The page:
1. We expect that corporate profitability will decline in sectors where input price increases are difficult to pass on to consumers and those firms may feel less able to pursue their carbon goals. While we do not expect large multinationals to step back from their climate and decarbonisation commitments, including their purchases of carbon credits, it is possible that their total budgets for purchasing carbon credits will be reduced, thus putting downward pressure on the price per tonne needed to meet the commitment.
  2. It is possible that other smaller firms in these sectors may delay the implementation of net zero strategies; although they will still be increasingly obliged to report their Scope 1, 2 and 3 emissions.
  3. Retail demand for VCM credits could decline due to the rising cost of living. However, retail purchases of credits are a relatively small part of the market and while it may have an impact, it is likely to be muted as corporate buyers constitute most of the demand.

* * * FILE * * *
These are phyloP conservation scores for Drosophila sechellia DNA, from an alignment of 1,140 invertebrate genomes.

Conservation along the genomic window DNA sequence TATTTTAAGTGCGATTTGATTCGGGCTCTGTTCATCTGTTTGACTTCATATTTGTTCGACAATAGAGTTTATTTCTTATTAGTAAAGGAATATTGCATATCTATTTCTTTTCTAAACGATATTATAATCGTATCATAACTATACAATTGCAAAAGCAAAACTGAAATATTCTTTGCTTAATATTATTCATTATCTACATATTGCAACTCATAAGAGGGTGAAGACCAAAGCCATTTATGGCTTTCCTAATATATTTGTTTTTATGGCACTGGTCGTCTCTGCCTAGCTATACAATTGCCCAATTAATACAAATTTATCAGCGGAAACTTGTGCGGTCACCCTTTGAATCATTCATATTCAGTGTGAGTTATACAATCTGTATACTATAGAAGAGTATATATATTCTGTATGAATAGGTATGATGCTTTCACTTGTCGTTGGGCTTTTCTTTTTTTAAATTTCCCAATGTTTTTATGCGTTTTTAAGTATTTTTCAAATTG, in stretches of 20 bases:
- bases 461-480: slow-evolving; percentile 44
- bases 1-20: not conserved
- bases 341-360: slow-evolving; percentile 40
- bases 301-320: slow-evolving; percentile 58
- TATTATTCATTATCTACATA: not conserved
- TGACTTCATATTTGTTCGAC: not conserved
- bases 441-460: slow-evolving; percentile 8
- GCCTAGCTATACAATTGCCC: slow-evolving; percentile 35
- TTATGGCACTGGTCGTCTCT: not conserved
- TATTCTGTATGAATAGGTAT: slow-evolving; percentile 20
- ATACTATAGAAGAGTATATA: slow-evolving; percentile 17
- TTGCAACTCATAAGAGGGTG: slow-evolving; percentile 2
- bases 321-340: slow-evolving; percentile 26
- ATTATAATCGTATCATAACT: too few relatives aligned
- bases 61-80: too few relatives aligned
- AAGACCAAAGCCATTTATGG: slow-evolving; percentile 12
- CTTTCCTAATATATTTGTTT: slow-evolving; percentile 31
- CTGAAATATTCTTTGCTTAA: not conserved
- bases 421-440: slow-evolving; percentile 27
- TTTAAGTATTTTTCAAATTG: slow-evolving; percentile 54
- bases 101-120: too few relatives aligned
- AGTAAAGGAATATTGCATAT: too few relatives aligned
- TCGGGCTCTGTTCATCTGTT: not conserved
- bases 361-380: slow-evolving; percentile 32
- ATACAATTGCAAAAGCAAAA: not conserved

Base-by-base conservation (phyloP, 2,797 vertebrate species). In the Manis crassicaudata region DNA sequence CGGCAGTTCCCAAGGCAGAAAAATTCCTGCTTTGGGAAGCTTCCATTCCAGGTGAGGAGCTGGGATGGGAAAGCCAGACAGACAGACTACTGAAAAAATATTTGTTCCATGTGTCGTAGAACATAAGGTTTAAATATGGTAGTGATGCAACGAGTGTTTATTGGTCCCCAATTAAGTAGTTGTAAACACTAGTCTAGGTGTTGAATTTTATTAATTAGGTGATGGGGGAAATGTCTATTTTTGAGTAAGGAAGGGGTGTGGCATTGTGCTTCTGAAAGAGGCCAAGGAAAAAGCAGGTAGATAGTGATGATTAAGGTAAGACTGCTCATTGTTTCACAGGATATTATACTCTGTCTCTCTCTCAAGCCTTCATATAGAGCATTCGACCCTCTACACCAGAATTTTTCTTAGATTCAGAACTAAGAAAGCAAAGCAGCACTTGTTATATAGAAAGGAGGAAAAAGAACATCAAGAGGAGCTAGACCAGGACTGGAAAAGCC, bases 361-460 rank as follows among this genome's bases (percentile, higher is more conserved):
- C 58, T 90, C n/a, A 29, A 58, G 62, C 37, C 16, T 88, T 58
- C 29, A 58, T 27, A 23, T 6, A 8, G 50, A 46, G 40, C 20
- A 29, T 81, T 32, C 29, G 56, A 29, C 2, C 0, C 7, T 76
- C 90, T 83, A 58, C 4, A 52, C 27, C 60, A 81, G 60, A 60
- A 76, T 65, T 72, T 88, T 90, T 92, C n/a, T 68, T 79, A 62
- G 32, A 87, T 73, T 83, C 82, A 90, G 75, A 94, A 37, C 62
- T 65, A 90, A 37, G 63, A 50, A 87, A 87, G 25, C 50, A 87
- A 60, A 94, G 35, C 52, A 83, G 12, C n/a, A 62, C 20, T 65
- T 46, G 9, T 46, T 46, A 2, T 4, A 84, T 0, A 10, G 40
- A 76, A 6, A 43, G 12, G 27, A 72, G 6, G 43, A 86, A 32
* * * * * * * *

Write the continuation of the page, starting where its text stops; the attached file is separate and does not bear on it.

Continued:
If the larger corporates were to make a meaningful shift away from purchases of VCM credits and prices fall as a consequence, some potential projects, and nature-based projects in particular, will no longer be feasible.

More worryingly, if carbon credit prices remain under pressure relative to other commodities, the opportunity cost is such that this could act as a disincentive to more environmentally conscious business practices.

However, while there could be some downward shift in demand amongst some end users of VCM credits, we believe that the structure of the market will continue to favour both sustained demand and constrained supply and consequently result in stable to increasing prices.